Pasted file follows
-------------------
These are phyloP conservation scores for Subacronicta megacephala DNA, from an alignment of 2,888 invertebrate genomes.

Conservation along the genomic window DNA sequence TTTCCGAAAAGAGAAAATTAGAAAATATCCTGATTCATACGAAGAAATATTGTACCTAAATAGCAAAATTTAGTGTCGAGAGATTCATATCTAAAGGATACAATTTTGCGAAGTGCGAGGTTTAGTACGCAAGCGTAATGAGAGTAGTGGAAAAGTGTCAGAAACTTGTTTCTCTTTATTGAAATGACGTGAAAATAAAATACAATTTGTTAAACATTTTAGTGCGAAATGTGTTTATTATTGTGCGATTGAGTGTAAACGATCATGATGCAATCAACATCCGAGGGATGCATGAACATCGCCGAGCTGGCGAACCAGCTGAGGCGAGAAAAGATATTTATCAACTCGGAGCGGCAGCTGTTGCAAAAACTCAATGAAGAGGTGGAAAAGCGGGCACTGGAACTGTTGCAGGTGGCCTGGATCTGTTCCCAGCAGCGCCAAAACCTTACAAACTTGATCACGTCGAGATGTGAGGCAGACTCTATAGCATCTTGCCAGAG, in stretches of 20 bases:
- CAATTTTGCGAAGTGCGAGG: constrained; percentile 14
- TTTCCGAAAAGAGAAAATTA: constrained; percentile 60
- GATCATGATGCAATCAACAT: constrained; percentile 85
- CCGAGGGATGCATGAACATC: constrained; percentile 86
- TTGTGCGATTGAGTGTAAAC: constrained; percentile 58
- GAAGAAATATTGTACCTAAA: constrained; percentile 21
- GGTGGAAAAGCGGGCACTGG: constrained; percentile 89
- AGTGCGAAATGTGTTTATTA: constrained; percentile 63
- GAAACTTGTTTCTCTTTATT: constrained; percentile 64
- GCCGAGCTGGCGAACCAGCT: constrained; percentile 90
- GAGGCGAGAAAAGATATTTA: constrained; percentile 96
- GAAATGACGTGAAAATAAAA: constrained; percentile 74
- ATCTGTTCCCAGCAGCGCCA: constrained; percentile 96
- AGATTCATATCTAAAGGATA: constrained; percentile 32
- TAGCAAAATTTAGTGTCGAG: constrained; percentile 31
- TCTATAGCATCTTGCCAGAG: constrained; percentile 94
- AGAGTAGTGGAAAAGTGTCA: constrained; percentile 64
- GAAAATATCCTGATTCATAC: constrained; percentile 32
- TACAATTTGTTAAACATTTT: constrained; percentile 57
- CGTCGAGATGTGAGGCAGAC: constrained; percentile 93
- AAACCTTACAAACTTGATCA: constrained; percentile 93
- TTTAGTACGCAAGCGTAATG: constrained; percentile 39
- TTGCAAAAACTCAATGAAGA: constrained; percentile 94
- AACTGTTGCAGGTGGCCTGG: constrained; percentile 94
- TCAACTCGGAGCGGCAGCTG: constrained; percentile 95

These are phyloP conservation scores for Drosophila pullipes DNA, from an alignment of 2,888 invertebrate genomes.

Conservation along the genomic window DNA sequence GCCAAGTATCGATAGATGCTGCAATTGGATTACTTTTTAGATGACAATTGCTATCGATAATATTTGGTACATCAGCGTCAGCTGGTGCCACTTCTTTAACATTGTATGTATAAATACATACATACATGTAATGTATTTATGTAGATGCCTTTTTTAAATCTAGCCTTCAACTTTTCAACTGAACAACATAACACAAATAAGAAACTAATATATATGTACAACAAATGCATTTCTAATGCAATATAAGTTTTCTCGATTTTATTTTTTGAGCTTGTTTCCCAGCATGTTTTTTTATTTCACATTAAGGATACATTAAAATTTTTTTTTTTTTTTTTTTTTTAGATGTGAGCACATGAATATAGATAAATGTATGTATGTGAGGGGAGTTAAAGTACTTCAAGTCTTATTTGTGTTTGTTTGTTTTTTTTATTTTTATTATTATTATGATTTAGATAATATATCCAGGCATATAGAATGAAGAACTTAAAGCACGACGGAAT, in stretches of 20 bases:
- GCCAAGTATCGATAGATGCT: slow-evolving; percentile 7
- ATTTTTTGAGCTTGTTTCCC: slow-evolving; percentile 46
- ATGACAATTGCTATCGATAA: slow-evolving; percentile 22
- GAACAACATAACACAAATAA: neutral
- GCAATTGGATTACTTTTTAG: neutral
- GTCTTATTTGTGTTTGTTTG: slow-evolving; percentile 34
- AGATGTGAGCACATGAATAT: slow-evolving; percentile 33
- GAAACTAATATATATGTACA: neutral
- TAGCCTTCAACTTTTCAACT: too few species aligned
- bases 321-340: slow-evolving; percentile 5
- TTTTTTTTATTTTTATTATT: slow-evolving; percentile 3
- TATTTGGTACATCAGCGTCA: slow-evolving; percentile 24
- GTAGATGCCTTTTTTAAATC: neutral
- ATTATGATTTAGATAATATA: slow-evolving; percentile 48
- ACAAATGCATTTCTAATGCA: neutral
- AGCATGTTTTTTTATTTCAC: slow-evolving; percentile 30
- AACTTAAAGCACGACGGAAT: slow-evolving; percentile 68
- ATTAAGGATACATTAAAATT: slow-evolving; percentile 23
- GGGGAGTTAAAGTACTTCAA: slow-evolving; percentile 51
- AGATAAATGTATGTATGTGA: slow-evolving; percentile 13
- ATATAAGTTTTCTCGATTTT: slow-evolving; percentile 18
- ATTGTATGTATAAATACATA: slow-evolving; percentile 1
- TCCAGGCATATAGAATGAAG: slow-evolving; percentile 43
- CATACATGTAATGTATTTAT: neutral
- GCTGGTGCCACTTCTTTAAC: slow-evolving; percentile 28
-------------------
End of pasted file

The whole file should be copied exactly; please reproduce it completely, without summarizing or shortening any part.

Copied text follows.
These are phyloP conservation scores for Subacronicta megacephala DNA, from an alignment of 2,888 invertebrate genomes.

Conservation along the genomic window DNA sequence TTTCCGAAAAGAGAAAATTAGAAAATATCCTGATTCATACGAAGAAATATTGTACCTAAATAGCAAAATTTAGTGTCGAGAGATTCATATCTAAAGGATACAATTTTGCGAAGTGCGAGGTTTAGTACGCAAGCGTAATGAGAGTAGTGGAAAAGTGTCAGAAACTTGTTTCTCTTTATTGAAATGACGTGAAAATAAAATACAATTTGTTAAACATTTTAGTGCGAAATGTGTTTATTATTGTGCGATTGAGTGTAAACGATCATGATGCAATCAACATCCGAGGGATGCATGAACATCGCCGAGCTGGCGAACCAGCTGAGGCGAGAAAAGATATTTATCAACTCGGAGCGGCAGCTGTTGCAAAAACTCAATGAAGAGGTGGAAAAGCGGGCACTGGAACTGTTGCAGGTGGCCTGGATCTGTTCCCAGCAGCGCCAAAACCTTACAAACTTGATCACGTCGAGATGTGAGGCAGACTCTATAGCATCTTGCCAGAG, in stretches of 20 bases:
- CAATTTTGCGAAGTGCGAGG: constrained; percentile 14
- TTTCCGAAAAGAGAAAATTA: constrained; percentile 60
- GATCATGATGCAATCAACAT: constrained; percentile 85
- CCGAGGGATGCATGAACATC: constrained; percentile 86
- TTGTGCGATTGAGTGTAAAC: constrained; percentile 58
- GAAGAAATATTGTACCTAAA: constrained; percentile 21
- GGTGGAAAAGCGGGCACTGG: constrained; percentile 89
- AGTGCGAAATGTGTTTATTA: constrained; percentile 63
- GAAACTTGTTTCTCTTTATT: constrained; percentile 64
- GCCGAGCTGGCGAACCAGCT: constrained; percentile 90
- GAGGCGAGAAAAGATATTTA: constrained; percentile 96
- GAAATGACGTGAAAATAAAA: constrained; percentile 74
- ATCTGTTCCCAGCAGCGCCA: constrained; percentile 96
- AGATTCATATCTAAAGGATA: constrained; percentile 32
- TAGCAAAATTTAGTGTCGAG: constrained; percentile 31
- TCTATAGCATCTTGCCAGAG: constrained; percentile 94
- AGAGTAGTGGAAAAGTGTCA: constrained; percentile 64
- GAAAATATCCTGATTCATAC: constrained; percentile 32
- TACAATTTGTTAAACATTTT: constrained; percentile 57
- CGTCGAGATGTGAGGCAGAC: constrained; percentile 93
- AAACCTTACAAACTTGATCA: constrained; percentile 93
- TTTAGTACGCAAGCGTAATG: constrained; percentile 39
- TTGCAAAAACTCAATGAAGA: constrained; percentile 94
- AACTGTTGCAGGTGGCCTGG: constrained; percentile 94
- TCAACTCGGAGCGGCAGCTG: constrained; percentile 95

These are phyloP conservation scores for Drosophila pullipes DNA, from an alignment of 2,888 invertebrate genomes.

Conservation along the genomic window DNA sequence GCCAAGTATCGATAGATGCTGCAATTGGATTACTTTTTAGATGACAATTGCTATCGATAATATTTGGTACATCAGCGTCAGCTGGTGCCACTTCTTTAACATTGTATGTATAAATACATACATACATGTAATGTATTTATGTAGATGCCTTTTTTAAATCTAGCCTTCAACTTTTCAACTGAACAACATAACACAAATAAGAAACTAATATATATGTACAACAAATGCATTTCTAATGCAATATAAGTTTTCTCGATTTTATTTTTTGAGCTTGTTTCCCAGCATGTTTTTTTATTTCACATTAAGGATACATTAAAATTTTTTTTTTTTTTTTTTTTTTAGATGTGAGCACATGAATATAGATAAATGTATGTATGTGAGGGGAGTTAAAGTACTTCAAGTCTTATTTGTGTTTGTTTGTTTTTTTTATTTTTATTATTATTATGATTTAGATAATATATCCAGGCATATAGAATGAAGAACTTAAAGCACGACGGAAT, in stretches of 20 bases:
- GCCAAGTATCGATAGATGCT: slow-evolving; percentile 7
- ATTTTTTGAGCTTGTTTCCC: slow-evolving; percentile 46
- ATGACAATTGCTATCGATAA: slow-evolving; percentile 22
- GAACAACATAACACAAATAA: neutral
- GCAATTGGATTACTTTTTAG: neutral
- GTCTTATTTGTGTTTGTTTG: slow-evolving; percentile 34
- AGATGTGAGCACATGAATAT: slow-evolving; percentile 33
- GAAACTAATATATATGTACA: neutral
- TAGCCTTCAACTTTTCAACT: too few species aligned
- bases 321-340: slow-evolving; percentile 5
- TTTTTTTTATTTTTATTATT: slow-evolving; percentile 3
- TATTTGGTACATCAGCGTCA: slow-evolving; percentile 24
- GTAGATGCCTTTTTTAAATC: neutral
- ATTATGATTTAGATAATATA: slow-evolving; percentile 48
- ACAAATGCATTTCTAATGCA: neutral
- AGCATGTTTTTTTATTTCAC: slow-evolving; percentile 30
- AACTTAAAGCACGACGGAAT: slow-evolving; percentile 68
- ATTAAGGATACATTAAAATT: slow-evolving; percentile 23
- GGGGAGTTAAAGTACTTCAA: slow-evolving; percentile 51
- AGATAAATGTATGTATGTGA: slow-evolving; percentile 13
- ATATAAGTTTTCTCGATTTT: slow-evolving; percentile 18
- ATTGTATGTATAAATACATA: slow-evolving; percentile 1
- TCCAGGCATATAGAATGAAG: slow-evolving; percentile 43
- CATACATGTAATGTATTTAT: neutral
- GCTGGTGCCACTTCTTTAAC: slow-evolving; percentile 28